Before you do, say or communicate something. Spend a few moments considering how other people will feel. Then adjust your approach accordingly.
Putting in this tiny bit of extra effort will dramatically improve your effectiveness as communicator, developer and teammate.
2. You have to build relationships with your team. If you’ve recently joined a new team. Give it some time before pushing for anything new. I know that as the new developer, there is a strong temptation to “look smart” and impress everyone. But the chances are pretty high that you are missing a lot of context.
Give yourself some time to learn about the existing codebase and build relationships with your new teammates. Go to those team lunches. Go on those coffee breaks. Building relationships with your teammates is part of your job and the stronger your relationships are, the faster & more productive you’ll be. Resist the urge to show off and impress others. Spend more time listening and learning.
3. When communicating problems, please be POSITIVE! Nothing brings the mood of a room down faster than a grumpy developer complaining about everyone else's work. With a slight adjustment in your communication style you can become a much more effective communicator.
How many times have you heard a developer say something like the following?
“Our test coverage is such a disaster! I don’t know how we’ll ever get ourselves out of this mess. We must start fixing this immediately or the whole site will go down and the world might just end. I’m adding a tool that measures the code coverage of every pull request!”
The problem with stating a problem this way is that it immediately puts people on the defensive before you’ve even described the solution.
Developers pour their heart & soul into their work. If you want them onboard with your idea, insulting their work right from the start will get you no where.
Try this out instead.
Hey team, our code coverage is currently at 45%. It’s a pretty good start and saves us from a lot of bugs. We should work on improving it even further. I found a tool that shows us our code coverage in every pull request, should we try it out?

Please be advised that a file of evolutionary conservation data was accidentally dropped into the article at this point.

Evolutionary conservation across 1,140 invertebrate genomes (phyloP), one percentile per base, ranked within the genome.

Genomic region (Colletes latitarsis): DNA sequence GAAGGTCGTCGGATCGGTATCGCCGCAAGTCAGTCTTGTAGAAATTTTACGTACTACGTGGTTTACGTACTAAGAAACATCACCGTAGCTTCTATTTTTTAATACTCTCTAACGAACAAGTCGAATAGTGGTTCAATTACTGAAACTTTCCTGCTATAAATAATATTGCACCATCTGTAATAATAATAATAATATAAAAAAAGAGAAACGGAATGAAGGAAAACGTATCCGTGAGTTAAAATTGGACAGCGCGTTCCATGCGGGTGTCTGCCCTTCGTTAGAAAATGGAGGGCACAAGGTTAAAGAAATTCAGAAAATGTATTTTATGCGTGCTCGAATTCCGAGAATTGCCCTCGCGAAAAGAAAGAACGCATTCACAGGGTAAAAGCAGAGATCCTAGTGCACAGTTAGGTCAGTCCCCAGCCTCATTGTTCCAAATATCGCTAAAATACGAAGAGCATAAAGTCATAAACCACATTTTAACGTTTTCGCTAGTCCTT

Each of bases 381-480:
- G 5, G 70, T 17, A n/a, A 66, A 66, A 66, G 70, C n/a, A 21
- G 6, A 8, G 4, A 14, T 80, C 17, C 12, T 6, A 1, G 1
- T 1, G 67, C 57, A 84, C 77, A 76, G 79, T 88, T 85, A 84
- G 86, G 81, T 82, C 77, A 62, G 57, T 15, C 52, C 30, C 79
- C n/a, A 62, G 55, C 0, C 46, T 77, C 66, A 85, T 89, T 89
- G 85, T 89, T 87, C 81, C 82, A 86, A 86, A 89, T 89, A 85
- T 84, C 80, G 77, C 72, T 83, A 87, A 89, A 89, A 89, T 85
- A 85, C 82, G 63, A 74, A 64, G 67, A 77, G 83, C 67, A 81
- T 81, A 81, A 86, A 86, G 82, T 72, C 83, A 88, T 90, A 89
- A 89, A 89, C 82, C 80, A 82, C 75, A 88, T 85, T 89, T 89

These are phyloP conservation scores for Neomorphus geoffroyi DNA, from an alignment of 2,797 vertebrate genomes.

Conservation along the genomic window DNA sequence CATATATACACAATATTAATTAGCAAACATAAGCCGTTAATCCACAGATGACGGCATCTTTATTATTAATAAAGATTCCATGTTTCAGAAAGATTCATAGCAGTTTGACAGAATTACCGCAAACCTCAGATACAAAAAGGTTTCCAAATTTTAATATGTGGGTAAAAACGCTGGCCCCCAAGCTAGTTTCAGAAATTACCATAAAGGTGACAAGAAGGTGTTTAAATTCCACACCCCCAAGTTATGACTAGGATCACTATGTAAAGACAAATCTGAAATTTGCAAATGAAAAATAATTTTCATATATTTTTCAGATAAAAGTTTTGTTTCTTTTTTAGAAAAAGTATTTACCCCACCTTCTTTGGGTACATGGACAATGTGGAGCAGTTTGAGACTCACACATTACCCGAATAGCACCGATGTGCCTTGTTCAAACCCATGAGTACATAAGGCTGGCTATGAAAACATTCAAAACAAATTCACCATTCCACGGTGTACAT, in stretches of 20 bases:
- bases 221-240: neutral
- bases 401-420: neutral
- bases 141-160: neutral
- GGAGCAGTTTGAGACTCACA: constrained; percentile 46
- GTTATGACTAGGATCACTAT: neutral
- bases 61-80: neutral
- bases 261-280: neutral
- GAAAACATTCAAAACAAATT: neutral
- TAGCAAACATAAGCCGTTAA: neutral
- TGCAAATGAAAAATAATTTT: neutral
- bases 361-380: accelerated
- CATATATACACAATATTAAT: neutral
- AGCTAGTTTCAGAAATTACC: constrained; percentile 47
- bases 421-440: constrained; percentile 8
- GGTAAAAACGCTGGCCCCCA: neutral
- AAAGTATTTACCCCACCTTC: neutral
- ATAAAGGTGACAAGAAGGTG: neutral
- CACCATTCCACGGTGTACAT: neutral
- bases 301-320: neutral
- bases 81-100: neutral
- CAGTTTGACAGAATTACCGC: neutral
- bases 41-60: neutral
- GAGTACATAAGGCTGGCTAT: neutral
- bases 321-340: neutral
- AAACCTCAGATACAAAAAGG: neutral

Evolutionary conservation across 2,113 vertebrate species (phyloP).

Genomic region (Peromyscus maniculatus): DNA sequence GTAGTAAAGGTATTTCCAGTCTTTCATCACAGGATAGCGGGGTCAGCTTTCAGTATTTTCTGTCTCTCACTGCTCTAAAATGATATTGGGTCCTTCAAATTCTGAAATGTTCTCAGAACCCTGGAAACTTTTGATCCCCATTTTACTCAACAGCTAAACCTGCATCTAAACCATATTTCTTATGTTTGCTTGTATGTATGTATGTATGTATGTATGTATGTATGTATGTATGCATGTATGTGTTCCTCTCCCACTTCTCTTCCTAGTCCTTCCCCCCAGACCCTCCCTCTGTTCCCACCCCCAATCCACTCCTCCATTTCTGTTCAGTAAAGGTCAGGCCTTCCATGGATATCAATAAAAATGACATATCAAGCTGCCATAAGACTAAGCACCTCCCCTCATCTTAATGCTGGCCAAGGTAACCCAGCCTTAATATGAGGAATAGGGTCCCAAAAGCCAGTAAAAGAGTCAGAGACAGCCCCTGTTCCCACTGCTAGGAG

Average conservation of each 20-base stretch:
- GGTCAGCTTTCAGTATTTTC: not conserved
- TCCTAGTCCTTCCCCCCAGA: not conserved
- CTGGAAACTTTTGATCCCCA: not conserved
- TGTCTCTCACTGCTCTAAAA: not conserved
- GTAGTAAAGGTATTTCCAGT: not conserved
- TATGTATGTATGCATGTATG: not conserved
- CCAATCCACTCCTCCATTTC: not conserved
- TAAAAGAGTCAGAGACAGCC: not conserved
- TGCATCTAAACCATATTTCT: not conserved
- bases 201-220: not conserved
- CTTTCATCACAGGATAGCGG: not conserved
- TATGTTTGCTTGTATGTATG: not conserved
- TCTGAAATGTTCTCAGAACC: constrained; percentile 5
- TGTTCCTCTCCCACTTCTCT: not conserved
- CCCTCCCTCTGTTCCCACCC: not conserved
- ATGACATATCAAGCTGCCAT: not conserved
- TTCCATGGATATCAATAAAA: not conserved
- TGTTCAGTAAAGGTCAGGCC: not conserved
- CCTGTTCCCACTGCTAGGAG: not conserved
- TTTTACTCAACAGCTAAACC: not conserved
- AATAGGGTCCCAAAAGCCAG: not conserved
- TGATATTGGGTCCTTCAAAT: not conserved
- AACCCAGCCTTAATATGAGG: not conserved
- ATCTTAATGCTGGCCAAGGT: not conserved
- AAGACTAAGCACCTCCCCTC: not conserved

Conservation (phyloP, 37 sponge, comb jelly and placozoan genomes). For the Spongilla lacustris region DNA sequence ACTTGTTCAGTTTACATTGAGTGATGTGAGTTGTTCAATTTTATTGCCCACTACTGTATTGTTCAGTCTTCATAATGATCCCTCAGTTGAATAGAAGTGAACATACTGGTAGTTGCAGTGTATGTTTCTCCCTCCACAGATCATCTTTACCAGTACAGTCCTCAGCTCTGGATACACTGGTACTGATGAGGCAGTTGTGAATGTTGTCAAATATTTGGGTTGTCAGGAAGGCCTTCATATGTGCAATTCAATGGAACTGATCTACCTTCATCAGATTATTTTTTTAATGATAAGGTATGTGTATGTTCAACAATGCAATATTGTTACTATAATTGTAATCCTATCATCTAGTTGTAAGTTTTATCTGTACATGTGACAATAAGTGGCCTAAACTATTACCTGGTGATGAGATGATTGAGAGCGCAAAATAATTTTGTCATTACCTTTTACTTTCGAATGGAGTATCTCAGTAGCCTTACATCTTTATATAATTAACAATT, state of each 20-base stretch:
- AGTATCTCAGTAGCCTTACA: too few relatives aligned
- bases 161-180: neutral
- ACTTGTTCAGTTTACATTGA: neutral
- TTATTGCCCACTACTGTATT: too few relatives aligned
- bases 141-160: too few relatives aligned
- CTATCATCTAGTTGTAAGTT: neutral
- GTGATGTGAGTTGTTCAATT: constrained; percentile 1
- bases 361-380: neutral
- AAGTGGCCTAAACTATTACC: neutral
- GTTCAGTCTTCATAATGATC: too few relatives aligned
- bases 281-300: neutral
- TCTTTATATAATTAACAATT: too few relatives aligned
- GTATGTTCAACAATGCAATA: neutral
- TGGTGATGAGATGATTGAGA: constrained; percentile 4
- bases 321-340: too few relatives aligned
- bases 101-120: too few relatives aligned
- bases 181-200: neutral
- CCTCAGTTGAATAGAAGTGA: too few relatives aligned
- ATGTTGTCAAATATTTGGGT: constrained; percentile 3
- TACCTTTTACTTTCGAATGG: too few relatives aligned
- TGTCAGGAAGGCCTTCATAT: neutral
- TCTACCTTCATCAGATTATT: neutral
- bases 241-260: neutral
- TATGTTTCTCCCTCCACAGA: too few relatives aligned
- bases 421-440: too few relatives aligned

4. Improve code with every pull request. You can’t be spending all your time rewriting existing code. You have to get your real work done as well. Also, you’re highly likely to bruise some egos if you’re rewriting your teammates already working code without adding any new functionality. An easy way of making steady progress on your codebase is by making small improvements along with your normal work. Set an example for your teammates while also pulling your weight on the team.
Code lacks testing? Make sure every feature you build going forward is well tested.
Methods tend to be too long? Each time you have to modify one, break it down into smaller methods. 🌟
It will take you a little extra time, but is well worth the effort. The small improvements add up and your teammates will be much more likely to join in helping your efforts.
Now, Let’s Review
It’s all about the people
It’s easy to forget that building software is a team sport. We occasionally get caught up in the 1’s and 0’s of it all. To be successful in your career, you must also consider the emotional impact of your actions. It’s not “only about the code” or the “technical merits” of a change.
- Consider how others will feel. Empathy is your super power
- Make an effort to build relationships
- Discuss changes in a positive light
- Make small improvements in every pull request
Now, go forth and improve some code! 🌟
You: If you have any strategies for improving a codebase, I’d love to hear it. Leave a response on this post & I’ll share out the best ones in my next newsletter. ♥️